The prophage phismuNLML9-1 contains 54 phage-related genes (Table S3). Most of the ORFs of phismuNLML9-1 are flanked by a 13-bp repeat, indicative of attL and attR sites (Fig. 5). Most temperate phages enter the lytic cycle depending on the integrase gene, which functions in chromosomal integration and excision (Smith & Thorpe, 2002). Integrase genes were identified in ORF 6 of the prophage phismuNLML9-1, suggesting that phismuNLML9-1 has the ability to enter a lysogenic replication cycle.
No putative tRNA or transfer-messenger RNA was recognized. A putative holin protein was encoded by ORF 34 and a putative endolysin by ORF 35 and ORF 36. ORF 18, ORF 9, and ORF 20 are predicted to encompass the replication module.
The phismu66-1 prophage genome contains 31 ORFs (Table S4). ORF 30 encodes the ABC transporter or permease protein, which functions as a multiple sugar metabolism transporter and is a promising target for antimicrobial strategies in S. mutans (Nagayama et al., 2014). ORF 25 encodes a host specificity protein and ORF 29 encodes a lysin-holin protein. In addition, the packaging and structural modules contained ORF 12, ORF 13, ORF 15, ORF 17–21, ORF 23, ORF 24, and ORF 26, and the transcriptional regulatory module was encoded by ORF 3, ORF 6, and ORF 11.
Horizontal gene transfer plays an important role in the adaptation and evolution of prokaryotes, and bacteriophages, as mobile genetic elements, enable horizontal gene transfer. In our study, we found that ORF 4 of phismuNLML9-1 and ORF 30 of phismu66-1 both encode an ABC transporter/permease protein, which is a virulence protein associated with the development of spontaneous resistance to compound 103 in S. aureus strains (Morisaki et al., 2016). Many unknown functional hypothetical proteins may play an important role in the acquisition of a specialized set of genes via prophages and horizontal transfer in S. mutans.
Mapping of the genomic location and comparative analysis of S. mutans prophages
We oriented and mapped the ORFs located in the genomic sequences of M102AD, phismu24-1, phismuNLML9-1, and phismuN66-1 (Fig. 6). A total of nine ORFs were located in the M102AD, phismuNLML9-1, and phismu24-1 conserved regions, and seven ORFs were located in the conserved regions of phismuN66-1. The major conserved regions of M102AD included ORFs 12–20, which encode a putative tape measure protein, putative tail protein, putative receptor-binding protein, putative minor structural protein, hypothetical protein, hypothetical protein, putative holin, putative endolysin, and putative endolysin, respectively. According to their putative functions, the ORFs were assigned to packaging/structural modules, hypothetical protein modules, and the host lysis module (Tables S5 and S6). A total of nine ORFs were identified in the conserved regions of phismu24-1, including ORF 28 and 29 (putative tail component proteins), ORF 30 (tail-host specificity protein), ORF 31 (tail protein), ORF 32 and 33 (hypothetical proteins), ORF 34 (putative holin), and ORF 35 and 36 (putative endolysins). These ORFs shared a region varying between 57.68 and 95% identity with M102AD (Table S5). The phismuNLML9-1 sequence contained nine ORFs similar to M102AD: ORF 43 and 44 (putative tail component proteins), ORF 45 (tail-host specificity protein), ORF 46 (tail protein), ORF 47 and 48 (hypothetical proteins), ORF 49 (putative holin), ORF 50 (hypothetical protein), and ORF 51 (putative endolysin). The protein sequence identity of these ORFs varied between 57.73 and 94% with M102AD (Table S5). The phismuN66-1 sequence contained seven ORFs similar to M102AD: ORF 23 and 24 (putative tail component proteins), ORF 25 (tail-host specificity protein), ORF 26 (tail protein), ORF 27 and 28 (hypothetical proteins), and ORF 29 (putative holin). The protein sequence identity of the ORFs varied between 62 and 95% with M102AD. PhismuN66-1 lost two putative endolysin ORFs compared to other prophages (Table S5).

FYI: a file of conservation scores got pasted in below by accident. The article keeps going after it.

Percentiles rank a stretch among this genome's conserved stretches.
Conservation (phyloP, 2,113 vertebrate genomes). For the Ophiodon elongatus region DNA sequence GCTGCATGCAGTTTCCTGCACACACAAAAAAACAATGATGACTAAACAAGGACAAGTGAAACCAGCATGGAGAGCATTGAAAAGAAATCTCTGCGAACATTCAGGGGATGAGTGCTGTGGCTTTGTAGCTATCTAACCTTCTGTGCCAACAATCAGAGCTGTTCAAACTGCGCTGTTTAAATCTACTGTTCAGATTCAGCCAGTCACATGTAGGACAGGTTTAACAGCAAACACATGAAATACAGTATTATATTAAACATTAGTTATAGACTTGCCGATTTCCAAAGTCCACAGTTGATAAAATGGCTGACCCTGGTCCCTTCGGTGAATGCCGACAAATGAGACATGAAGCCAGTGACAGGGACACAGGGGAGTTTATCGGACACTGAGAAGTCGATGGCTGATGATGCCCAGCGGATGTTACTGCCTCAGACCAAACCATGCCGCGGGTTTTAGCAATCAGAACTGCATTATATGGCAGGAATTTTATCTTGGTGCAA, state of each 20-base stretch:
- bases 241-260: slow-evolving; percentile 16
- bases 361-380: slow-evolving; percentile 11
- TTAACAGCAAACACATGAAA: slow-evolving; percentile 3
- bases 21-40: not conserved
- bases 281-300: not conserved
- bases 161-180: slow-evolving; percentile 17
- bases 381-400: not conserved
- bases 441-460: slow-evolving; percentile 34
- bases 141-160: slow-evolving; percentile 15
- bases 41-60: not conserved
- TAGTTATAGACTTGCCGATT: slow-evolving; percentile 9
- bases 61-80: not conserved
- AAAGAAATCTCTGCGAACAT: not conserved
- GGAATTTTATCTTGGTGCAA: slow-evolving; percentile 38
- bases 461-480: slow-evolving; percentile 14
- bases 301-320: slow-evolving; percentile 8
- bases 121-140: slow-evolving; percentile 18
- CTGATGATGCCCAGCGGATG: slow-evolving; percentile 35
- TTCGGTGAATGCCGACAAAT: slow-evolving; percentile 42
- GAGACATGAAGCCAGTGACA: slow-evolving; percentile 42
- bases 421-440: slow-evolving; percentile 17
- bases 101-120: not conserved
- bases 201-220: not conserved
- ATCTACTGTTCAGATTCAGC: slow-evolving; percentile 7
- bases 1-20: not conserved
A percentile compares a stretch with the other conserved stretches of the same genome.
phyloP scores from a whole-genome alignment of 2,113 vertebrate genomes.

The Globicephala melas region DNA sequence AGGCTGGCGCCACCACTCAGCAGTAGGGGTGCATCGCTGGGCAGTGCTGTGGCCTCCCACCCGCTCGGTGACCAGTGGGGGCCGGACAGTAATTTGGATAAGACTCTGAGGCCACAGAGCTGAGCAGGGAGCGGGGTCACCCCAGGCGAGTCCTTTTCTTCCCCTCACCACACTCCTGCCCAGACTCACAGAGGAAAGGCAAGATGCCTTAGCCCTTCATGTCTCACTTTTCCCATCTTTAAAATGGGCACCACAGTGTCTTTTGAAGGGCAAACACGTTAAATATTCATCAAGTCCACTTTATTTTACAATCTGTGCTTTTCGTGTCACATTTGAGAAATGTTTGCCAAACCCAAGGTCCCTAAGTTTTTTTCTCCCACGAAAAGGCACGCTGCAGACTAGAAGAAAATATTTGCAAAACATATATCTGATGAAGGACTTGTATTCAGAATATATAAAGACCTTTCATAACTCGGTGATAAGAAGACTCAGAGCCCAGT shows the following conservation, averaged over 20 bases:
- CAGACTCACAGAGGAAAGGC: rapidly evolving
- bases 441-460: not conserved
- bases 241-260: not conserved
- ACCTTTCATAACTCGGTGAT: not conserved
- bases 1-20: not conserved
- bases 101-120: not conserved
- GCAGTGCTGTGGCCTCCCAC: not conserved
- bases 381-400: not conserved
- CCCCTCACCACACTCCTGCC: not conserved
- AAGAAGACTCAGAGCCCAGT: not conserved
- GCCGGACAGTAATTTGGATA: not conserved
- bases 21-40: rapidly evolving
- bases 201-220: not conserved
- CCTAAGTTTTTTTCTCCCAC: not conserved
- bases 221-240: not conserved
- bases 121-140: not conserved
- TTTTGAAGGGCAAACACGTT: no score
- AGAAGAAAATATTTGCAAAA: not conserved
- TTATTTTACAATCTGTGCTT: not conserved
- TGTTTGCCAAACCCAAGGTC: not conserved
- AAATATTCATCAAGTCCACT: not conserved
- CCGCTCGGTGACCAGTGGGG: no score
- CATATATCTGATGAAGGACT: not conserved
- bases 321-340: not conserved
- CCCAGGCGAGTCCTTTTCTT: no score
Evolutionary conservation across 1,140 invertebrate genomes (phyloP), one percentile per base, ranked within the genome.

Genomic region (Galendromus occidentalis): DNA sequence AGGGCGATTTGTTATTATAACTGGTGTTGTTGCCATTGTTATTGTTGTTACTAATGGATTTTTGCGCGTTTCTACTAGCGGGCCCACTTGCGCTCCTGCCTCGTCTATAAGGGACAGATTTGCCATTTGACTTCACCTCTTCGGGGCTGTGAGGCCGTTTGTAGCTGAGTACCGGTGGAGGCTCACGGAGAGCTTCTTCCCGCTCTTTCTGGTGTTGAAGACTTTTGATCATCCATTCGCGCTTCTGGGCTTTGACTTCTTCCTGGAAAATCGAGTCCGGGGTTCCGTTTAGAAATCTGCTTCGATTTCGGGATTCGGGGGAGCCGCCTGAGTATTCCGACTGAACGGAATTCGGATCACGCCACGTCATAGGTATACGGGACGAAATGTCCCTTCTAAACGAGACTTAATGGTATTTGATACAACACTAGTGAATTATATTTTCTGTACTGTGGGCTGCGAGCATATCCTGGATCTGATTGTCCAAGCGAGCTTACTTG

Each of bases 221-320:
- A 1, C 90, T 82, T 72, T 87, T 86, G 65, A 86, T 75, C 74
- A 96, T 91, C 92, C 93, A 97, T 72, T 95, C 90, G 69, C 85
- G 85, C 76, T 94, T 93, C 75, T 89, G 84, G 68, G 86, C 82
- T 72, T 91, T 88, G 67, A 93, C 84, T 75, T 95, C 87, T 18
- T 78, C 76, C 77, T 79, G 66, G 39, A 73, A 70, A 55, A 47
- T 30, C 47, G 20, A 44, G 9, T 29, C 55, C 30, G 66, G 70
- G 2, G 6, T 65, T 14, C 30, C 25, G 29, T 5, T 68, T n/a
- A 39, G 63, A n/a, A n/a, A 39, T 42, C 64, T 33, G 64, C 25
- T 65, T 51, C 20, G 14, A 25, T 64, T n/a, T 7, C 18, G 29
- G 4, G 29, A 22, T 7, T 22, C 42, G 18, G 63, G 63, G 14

In conclusion, our genome sequencing data analyses identified 35 prophage-like elements present in the genome of S. mutans, all of which were identified for the first time. Genomic analysis of prophages revealed that those belonging to the same cluster displayed sequence similarities. The genomes and genetic information of phismuNLML9-1, phismu24-1, and phismu66-1 prophages were analyzed, identifying putative ORFs and functional regions. To the best of our knowledge, this is the first systematic analysis of S. mutans prophages.